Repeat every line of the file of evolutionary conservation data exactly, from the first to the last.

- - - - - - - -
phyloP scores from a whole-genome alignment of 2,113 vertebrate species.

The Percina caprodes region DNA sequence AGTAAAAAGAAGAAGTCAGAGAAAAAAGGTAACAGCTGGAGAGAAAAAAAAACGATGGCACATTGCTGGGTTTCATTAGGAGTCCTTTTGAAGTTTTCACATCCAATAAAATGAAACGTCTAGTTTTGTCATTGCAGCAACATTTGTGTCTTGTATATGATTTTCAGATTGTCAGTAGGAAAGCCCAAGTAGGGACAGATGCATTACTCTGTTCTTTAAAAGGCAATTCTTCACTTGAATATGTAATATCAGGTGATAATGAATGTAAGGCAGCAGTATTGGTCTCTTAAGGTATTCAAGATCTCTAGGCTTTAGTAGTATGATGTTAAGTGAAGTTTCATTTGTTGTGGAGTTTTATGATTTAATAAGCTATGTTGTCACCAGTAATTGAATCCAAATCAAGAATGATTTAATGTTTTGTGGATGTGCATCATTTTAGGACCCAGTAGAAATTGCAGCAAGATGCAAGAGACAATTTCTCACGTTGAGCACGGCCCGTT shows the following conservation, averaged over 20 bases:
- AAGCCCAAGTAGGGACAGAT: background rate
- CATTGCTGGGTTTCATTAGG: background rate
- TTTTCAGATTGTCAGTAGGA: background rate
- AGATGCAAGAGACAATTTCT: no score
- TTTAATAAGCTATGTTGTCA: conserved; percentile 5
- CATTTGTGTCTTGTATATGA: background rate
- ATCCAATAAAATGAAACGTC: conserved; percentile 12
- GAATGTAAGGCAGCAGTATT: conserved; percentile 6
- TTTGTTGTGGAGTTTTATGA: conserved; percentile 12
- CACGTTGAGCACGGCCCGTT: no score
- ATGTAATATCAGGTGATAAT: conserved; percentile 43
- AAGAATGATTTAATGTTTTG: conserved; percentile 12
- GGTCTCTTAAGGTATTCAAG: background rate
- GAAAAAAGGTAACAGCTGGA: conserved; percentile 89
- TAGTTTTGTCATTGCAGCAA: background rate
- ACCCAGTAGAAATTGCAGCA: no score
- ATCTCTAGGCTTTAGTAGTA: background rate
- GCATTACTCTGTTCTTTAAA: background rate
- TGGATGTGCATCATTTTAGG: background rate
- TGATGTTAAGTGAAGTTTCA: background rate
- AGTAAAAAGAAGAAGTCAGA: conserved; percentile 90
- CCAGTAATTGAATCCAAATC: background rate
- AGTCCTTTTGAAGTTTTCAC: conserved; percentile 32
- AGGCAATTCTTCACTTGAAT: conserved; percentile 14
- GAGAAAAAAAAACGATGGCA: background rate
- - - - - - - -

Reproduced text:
phyloP scores from a whole-genome alignment of 2,113 vertebrate species.

The Percina caprodes region DNA sequence AGTAAAAAGAAGAAGTCAGAGAAAAAAGGTAACAGCTGGAGAGAAAAAAAAACGATGGCACATTGCTGGGTTTCATTAGGAGTCCTTTTGAAGTTTTCACATCCAATAAAATGAAACGTCTAGTTTTGTCATTGCAGCAACATTTGTGTCTTGTATATGATTTTCAGATTGTCAGTAGGAAAGCCCAAGTAGGGACAGATGCATTACTCTGTTCTTTAAAAGGCAATTCTTCACTTGAATATGTAATATCAGGTGATAATGAATGTAAGGCAGCAGTATTGGTCTCTTAAGGTATTCAAGATCTCTAGGCTTTAGTAGTATGATGTTAAGTGAAGTTTCATTTGTTGTGGAGTTTTATGATTTAATAAGCTATGTTGTCACCAGTAATTGAATCCAAATCAAGAATGATTTAATGTTTTGTGGATGTGCATCATTTTAGGACCCAGTAGAAATTGCAGCAAGATGCAAGAGACAATTTCTCACGTTGAGCACGGCCCGTT shows the following conservation, averaged over 20 bases:
- AAGCCCAAGTAGGGACAGAT: background rate
- CATTGCTGGGTTTCATTAGG: background rate
- TTTTCAGATTGTCAGTAGGA: background rate
- AGATGCAAGAGACAATTTCT: no score
- TTTAATAAGCTATGTTGTCA: conserved; percentile 5
- CATTTGTGTCTTGTATATGA: background rate
- ATCCAATAAAATGAAACGTC: conserved; percentile 12
- GAATGTAAGGCAGCAGTATT: conserved; percentile 6
- TTTGTTGTGGAGTTTTATGA: conserved; percentile 12
- CACGTTGAGCACGGCCCGTT: no score
- ATGTAATATCAGGTGATAAT: conserved; percentile 43
- AAGAATGATTTAATGTTTTG: conserved; percentile 12
- GGTCTCTTAAGGTATTCAAG: background rate
- GAAAAAAGGTAACAGCTGGA: conserved; percentile 89
- TAGTTTTGTCATTGCAGCAA: background rate
- ACCCAGTAGAAATTGCAGCA: no score
- ATCTCTAGGCTTTAGTAGTA: background rate
- GCATTACTCTGTTCTTTAAA: background rate
- TGGATGTGCATCATTTTAGG: background rate
- TGATGTTAAGTGAAGTTTCA: background rate
- AGTAAAAAGAAGAAGTCAGA: conserved; percentile 90
- CCAGTAATTGAATCCAAATC: background rate
- AGTCCTTTTGAAGTTTTCAC: conserved; percentile 32
- AGGCAATTCTTCACTTGAAT: conserved; percentile 14
- GAGAAAAAAAAACGATGGCA: background rate